Wall Street is cheering Facebook's surging ad pricing growth, while downplaying any negative impact from the company's recent news feed changes.
The shares gained 3.9 percent Thursday, hitting a new all-time high.
The social media giant on Wednesday reported better-than-expected fourth-quarter earnings and sales. Facebook revealed that changes it made to news feed, including a crackdown on low-quality viral videos, reduced the amount of time users spent on its network by 50 million hours a day in the quarter or 5 percent.
KeyBanc Capital Markets reiterated its overweight rating for Facebook shares, citing the company's dominant position in the digital ad market.
"News Feed changes do not impair the power of the platform. Facebook offers reach, targeting, and ad-unit quality that is difficult to match, and they are the underlying drivers of its growth," analyst Andy Hargreaves wrote in a note to clients Wednesday. "As long as Facebook continues to improve its effectiveness, the foundation for strong growth should remain intact, regardless of adjustments to the News Feed algorithm."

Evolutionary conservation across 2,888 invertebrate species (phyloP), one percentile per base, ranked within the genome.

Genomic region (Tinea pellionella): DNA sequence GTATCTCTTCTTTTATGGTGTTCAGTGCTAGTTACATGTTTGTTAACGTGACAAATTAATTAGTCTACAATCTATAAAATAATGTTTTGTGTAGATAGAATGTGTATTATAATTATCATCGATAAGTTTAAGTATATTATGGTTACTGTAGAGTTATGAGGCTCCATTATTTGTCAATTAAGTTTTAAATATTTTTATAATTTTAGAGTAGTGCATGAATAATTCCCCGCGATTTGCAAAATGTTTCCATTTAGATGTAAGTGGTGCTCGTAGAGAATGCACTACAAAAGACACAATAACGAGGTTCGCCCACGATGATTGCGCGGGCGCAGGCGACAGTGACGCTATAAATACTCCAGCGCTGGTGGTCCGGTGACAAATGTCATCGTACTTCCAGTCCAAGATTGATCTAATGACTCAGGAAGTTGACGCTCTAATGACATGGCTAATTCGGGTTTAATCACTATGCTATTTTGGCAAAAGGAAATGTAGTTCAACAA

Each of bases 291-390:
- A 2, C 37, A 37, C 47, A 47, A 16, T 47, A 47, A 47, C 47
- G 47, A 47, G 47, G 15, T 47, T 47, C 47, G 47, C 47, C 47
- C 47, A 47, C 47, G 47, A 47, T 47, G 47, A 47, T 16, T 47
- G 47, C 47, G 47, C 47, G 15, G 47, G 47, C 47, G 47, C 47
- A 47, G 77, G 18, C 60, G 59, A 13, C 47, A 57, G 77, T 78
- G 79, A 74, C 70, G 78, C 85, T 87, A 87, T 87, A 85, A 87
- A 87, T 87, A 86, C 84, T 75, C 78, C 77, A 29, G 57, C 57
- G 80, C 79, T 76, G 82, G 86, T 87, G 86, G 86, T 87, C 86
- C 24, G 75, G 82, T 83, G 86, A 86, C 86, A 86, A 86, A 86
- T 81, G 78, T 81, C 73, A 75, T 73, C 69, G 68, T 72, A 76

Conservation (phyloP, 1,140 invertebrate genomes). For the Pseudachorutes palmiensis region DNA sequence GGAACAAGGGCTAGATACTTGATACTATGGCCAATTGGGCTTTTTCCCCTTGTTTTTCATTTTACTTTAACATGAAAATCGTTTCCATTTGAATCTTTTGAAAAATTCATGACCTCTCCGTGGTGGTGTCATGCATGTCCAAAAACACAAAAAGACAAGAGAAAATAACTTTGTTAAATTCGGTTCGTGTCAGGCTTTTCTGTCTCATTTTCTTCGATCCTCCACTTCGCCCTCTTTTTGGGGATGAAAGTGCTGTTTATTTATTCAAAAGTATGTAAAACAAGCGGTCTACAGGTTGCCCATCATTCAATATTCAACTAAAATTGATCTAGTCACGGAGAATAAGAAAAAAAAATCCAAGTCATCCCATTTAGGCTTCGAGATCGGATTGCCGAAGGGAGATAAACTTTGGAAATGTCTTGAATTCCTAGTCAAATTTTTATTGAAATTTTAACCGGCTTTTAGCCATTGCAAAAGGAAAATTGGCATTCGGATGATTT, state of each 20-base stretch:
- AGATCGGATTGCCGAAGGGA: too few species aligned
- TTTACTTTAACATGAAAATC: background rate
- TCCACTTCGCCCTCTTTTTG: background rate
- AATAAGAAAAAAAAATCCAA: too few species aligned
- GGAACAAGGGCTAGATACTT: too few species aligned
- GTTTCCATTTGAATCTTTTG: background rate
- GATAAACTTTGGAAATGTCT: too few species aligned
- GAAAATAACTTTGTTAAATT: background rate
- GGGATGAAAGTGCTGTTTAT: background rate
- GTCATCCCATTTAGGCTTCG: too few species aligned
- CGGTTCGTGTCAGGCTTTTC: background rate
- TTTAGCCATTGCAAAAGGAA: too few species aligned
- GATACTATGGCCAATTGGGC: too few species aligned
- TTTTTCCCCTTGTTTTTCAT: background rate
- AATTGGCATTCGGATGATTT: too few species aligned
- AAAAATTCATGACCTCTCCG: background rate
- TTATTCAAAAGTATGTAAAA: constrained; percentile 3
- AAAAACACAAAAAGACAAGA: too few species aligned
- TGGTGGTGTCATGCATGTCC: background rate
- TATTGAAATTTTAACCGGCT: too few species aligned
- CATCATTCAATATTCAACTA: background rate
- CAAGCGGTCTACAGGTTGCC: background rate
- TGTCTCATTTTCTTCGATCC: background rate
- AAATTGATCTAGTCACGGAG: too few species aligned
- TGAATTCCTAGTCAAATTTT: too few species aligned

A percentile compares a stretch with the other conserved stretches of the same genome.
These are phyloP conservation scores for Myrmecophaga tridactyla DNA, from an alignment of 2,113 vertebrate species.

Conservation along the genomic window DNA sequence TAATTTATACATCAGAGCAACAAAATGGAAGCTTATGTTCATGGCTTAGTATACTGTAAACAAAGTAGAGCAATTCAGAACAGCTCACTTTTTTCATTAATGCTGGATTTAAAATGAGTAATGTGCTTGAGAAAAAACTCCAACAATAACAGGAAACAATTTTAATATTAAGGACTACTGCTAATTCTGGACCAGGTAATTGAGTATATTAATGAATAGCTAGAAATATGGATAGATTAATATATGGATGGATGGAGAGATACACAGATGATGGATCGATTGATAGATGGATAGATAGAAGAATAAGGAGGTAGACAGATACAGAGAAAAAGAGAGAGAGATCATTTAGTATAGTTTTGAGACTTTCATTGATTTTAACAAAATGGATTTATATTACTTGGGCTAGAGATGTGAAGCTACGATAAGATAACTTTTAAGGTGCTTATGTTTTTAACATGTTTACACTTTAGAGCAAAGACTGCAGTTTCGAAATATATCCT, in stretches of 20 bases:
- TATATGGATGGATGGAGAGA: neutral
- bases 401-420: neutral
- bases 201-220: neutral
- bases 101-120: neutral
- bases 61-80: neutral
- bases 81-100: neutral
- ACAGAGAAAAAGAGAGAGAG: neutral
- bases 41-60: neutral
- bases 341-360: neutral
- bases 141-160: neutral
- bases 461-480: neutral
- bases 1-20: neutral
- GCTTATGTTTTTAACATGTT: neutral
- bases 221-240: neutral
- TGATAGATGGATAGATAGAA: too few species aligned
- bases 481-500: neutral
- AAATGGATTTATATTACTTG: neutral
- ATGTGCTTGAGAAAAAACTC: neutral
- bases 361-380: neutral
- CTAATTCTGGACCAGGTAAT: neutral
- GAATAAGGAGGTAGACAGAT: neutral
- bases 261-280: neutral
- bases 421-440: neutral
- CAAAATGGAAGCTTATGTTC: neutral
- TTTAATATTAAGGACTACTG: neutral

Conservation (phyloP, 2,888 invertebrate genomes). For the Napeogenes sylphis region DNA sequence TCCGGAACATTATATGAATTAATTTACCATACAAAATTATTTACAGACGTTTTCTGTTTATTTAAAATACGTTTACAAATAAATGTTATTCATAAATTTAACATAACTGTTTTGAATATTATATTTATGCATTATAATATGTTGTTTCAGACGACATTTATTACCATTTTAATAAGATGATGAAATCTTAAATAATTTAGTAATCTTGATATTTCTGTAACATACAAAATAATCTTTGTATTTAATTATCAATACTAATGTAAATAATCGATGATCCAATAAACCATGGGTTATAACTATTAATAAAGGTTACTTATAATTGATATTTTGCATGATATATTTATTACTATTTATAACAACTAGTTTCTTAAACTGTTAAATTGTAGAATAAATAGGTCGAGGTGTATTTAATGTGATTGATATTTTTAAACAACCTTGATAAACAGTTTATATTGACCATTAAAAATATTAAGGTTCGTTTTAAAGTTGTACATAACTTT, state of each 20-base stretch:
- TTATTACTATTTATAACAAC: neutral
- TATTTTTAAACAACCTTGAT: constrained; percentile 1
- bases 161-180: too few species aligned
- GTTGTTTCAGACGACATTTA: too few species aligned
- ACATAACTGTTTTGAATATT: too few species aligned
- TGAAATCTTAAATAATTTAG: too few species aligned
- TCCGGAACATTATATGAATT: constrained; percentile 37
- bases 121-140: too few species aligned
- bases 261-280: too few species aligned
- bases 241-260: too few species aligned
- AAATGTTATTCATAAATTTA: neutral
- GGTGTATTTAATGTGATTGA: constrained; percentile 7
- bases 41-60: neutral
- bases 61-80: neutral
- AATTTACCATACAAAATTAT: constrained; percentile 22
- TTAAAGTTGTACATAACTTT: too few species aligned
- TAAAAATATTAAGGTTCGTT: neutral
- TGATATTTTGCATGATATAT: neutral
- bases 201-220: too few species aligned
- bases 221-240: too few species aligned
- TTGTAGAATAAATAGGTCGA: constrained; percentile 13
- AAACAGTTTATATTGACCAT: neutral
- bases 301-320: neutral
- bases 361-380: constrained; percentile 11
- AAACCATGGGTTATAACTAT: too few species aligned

Hargreaves raised his price target for Facebook shares to $245 from $220, representing 31 percent upside from Wednesday's close.
One Wall Street analyst said the company is still in the early innings of increasing its profit streams.
"Better-than-expected top and bottom line results speak to how early it is in FB's monetization story," Morgan Stanley analyst Brian Nowak wrote in a note to clients Thursday. "In our view, FB remains in control of the pace of its monetization even while aggressively improving/refining the quality (not quantity) of engagement on its platform."
Nowak reaffirmed his overweight rating and increased his price target for Facebook shares to $230 from $215.
Credit Suisse believes Facebook can continue to raise its ad pricing. Facebook's average ad pricing rose 42 percent year over year in the fourth-quarter versus 35 percent growth in the previous quarter.
"The key driver of the offsetting ad price growth acceleration is the increasing propensity among advertisers to buy on a more targeted basis," analyst Stephen Ju wrote in a note to clients Thursday. "We believe there remains a significant amount of room for ad price inflation to continue and therefore offset any potential changes to engagement."
The firm reiterated its outperform rating and raised its price target for Facebook shares to $240 from $232.
Facebook shares have outperformed the market in the past year. Its stock is up 40 percent in the past 12 months versus the S&P 500's 24 percent gain.